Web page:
Mitchell Principal Stephanie Andrewlevich
Overbrook Educational Center
Principal Meredith Foote

Mitchell Elementary  and Overbrook Educational Center (OEC) are two of the K-8 schools in the Philadelphia School District.  They are very different schools.  Mitchell is a 100+ year old building in the city’s southwest Kingsessing neighborhood.  OEC is a newer building in the city’s Overbrook neighborhood.  Mitchell has some 700 students; OEC about 275.  Mitchell is one of the district’s turn-around schools. OEC has the district’s largest population of blind and visually impaired students.Stephanie Andrewlevich and Meredith Foote are the principals. Ms. A, as is she is known, is at Mitchell; Ms. Foote is at OEC.  In a certain sense, they have more in common than their schools.

Obviously both are women. In addition, each is in her second full year at her school.  Both were raised in the Philadelphia area: one in the city, one in the suburbs.

Each is 100% committed to her students.  Each demands compassionate high-level performance of the teachers and support staff in their schools.  Each is loved and respected by the students and each has a habit of telling every student she meets that she loves him or her.

DVFP has supported a number of projects in each of Mitchell and OEC.  We are comfortable doing so because we know that the energy and enthusiasm Ms. A and Ms Foote bring to their buildings multiplies the impact of our investment in their programs.

Leadership matters.  Good principals attract good teachers, create positive learning environments, and make for good schools.  Thanks to all the Ms. As and Ms. Footes out there.

Why Fairness Matters

9y. Yorkship - Ms. Rojas Math Cards

Is there anyone who hasn’t heard a child, or an adult acting like a child, say, “It’s not fair”? Or how about the retort, “Well, sometimes life’s just not fair”? Sometimes there IS more ice cream in one bowl than another, or you DO have to work on a holiday, or someone else DOES get more credit than for something. It isn’t fair, but it also isn’t fatal. It’s more like a bump you have to endure along your journey. It really doesn’t matter.

That’s not the “fairness” for which we took our name, Delaware Valley Fairness Project. Ours is more the fairness that’s lacking for a child born into poverty, or for a wounded family without enough money for food and shelter. It’s what’s missing for the medically addicted, the mentally ill, the victims of discrimination and the countless unwanted in our communities. These are the people whose voices are silent but whose eyes tell us that it’s not fair, if we just look into them.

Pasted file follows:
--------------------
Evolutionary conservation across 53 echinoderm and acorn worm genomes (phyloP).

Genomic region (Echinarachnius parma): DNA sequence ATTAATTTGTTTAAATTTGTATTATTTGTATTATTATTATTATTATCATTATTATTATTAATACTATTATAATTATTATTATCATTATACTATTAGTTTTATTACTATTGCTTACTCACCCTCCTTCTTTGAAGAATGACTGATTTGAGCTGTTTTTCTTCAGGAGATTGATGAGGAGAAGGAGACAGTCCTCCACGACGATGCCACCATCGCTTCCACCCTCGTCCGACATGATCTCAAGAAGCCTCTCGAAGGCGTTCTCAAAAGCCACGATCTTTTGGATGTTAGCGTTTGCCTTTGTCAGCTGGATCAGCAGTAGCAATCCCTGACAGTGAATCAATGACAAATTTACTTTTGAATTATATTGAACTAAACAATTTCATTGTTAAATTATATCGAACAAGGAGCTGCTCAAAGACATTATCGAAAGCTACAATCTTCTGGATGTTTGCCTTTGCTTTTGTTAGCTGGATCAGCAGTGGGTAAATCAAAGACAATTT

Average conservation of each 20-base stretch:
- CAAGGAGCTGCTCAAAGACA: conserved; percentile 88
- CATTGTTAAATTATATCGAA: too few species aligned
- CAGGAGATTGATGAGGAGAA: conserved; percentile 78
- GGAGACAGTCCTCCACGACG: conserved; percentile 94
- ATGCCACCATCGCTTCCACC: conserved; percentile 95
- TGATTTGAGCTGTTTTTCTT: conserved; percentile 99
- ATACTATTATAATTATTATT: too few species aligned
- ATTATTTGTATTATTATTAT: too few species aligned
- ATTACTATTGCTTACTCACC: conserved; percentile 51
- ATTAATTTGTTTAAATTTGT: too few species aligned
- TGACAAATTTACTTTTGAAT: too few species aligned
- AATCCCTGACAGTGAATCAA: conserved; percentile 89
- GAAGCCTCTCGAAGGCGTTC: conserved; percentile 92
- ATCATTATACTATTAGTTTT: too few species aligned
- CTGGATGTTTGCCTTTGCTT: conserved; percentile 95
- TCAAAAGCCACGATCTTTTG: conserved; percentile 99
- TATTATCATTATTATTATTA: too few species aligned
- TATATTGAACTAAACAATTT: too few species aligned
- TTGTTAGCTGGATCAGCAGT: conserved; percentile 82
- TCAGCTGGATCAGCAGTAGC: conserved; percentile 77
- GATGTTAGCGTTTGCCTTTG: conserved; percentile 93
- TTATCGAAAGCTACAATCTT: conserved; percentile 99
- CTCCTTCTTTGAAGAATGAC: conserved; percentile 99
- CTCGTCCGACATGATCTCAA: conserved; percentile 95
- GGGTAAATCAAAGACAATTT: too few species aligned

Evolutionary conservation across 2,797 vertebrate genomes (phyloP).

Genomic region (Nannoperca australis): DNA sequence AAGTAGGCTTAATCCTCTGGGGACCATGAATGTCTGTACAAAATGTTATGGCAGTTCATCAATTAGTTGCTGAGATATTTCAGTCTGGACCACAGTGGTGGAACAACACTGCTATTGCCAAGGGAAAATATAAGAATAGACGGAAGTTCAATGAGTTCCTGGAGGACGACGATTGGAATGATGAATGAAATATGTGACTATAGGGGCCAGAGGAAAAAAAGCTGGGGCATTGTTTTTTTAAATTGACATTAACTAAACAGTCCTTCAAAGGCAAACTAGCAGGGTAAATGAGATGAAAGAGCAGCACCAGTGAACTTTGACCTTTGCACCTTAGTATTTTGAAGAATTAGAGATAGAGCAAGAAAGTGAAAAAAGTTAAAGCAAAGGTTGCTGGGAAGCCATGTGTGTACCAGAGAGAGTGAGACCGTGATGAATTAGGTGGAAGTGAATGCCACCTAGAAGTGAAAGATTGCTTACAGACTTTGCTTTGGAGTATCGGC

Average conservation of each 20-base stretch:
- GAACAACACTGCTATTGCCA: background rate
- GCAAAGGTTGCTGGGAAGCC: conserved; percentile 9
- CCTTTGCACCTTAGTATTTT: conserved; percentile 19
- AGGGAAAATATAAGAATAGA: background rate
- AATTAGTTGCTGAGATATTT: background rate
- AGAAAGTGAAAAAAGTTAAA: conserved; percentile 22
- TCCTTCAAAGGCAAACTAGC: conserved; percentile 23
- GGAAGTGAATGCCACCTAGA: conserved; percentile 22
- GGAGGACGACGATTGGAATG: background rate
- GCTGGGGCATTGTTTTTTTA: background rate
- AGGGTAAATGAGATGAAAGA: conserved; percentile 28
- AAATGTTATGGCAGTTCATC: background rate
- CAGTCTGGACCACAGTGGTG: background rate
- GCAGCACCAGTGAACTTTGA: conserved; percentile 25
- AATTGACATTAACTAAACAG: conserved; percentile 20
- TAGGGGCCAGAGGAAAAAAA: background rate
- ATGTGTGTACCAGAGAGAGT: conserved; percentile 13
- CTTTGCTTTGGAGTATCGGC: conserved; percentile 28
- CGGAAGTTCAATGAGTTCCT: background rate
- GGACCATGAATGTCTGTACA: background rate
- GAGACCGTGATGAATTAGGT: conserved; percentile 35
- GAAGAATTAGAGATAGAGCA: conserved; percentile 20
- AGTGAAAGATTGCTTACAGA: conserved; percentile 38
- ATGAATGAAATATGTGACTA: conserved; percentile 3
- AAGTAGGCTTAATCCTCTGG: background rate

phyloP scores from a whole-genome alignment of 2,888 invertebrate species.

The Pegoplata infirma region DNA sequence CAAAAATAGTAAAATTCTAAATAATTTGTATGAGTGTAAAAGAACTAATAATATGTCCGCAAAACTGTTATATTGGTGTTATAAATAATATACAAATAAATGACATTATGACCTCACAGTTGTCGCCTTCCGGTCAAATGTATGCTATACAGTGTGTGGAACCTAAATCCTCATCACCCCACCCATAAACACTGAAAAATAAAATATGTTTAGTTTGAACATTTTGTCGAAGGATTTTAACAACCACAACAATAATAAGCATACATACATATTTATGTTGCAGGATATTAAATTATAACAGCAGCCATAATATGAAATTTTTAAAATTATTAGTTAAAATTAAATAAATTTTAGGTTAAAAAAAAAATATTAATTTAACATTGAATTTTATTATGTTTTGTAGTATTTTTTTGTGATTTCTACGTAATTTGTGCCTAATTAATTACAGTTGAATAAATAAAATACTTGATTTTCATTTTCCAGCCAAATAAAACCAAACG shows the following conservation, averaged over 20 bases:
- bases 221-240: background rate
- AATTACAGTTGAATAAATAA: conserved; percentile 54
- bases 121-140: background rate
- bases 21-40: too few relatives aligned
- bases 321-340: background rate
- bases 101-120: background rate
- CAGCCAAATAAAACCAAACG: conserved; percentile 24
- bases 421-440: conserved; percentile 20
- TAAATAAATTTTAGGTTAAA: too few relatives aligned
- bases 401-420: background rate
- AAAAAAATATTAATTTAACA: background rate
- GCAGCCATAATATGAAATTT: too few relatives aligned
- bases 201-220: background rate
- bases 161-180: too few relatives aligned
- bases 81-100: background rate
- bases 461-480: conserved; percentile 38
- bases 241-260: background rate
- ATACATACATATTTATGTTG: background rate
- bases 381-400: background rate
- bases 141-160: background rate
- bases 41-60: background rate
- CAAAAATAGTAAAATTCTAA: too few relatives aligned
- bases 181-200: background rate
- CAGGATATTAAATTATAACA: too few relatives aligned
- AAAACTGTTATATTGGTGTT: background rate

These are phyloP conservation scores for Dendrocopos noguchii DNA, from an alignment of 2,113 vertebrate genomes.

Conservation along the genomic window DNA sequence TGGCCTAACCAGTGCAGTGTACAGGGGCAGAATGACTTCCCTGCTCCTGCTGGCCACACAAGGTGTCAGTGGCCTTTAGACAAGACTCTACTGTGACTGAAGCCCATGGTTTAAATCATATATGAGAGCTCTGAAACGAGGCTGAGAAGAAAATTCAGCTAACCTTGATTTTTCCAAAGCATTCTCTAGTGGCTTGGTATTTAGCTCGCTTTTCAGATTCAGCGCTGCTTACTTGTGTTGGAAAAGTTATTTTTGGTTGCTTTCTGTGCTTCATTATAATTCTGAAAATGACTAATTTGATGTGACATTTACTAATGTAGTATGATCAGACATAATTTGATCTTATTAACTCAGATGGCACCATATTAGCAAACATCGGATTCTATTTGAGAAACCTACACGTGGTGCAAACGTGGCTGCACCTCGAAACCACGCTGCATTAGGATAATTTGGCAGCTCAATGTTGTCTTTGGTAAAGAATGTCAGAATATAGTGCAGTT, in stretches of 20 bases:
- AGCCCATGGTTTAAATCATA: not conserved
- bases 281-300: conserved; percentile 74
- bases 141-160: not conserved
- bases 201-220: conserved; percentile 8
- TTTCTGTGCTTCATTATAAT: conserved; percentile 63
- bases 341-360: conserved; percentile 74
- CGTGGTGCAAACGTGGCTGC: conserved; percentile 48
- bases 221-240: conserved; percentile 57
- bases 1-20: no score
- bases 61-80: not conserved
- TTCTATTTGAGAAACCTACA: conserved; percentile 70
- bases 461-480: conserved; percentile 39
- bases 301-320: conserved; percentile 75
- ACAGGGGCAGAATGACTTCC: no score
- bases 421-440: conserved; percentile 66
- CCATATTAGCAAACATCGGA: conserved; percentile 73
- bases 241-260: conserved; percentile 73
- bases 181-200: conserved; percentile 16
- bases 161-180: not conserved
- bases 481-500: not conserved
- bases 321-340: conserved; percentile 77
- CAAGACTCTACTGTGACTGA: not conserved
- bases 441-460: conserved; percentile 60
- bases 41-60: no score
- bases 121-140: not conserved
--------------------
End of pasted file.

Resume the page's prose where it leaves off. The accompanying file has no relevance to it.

The unfairness these people suffer isn’t the bump in the road. It doesn’t go away after a day, week, or year. It’s life-defining, multi-generational, and what some would call systemic, And it’s harmful – to those who live it and to all the rest of us, too.

When unfairness flourishes, everyone is its victim. Consider drug addiction, violence, pan-handlers, the decrepit condition of streets and houses in economically distressed neighborhoods. Consider the taxes used to address these social conditions. Consider the fear engendered by the anger of the oppressed. These are the fruits of unfairness.

Delaware Valley Fairness Project’s mission is to lessen these effects by attacking their common root cause: poverty. Poverty limits human potential. Poverty limits human life span. It robs children of childhood. It crushes self-confidence. Poverty strips people of dignity. It gives rise to alternative means to survival, anti-social pathways to self-respect.

Poverty is unfair, and it is that unfairness we work against. Fairness matters because fairness would mean the end of poverty. Fairness means well-resourced schools for everyone, fair-paying jobs, and training to qualify for jobs. It means dignity for individuals, hope for families, childhood for children.

Fairness matters because everyone’s life becomes better. Dignity, hope, opportunity: better than drugs, violence, and slums. Think about it.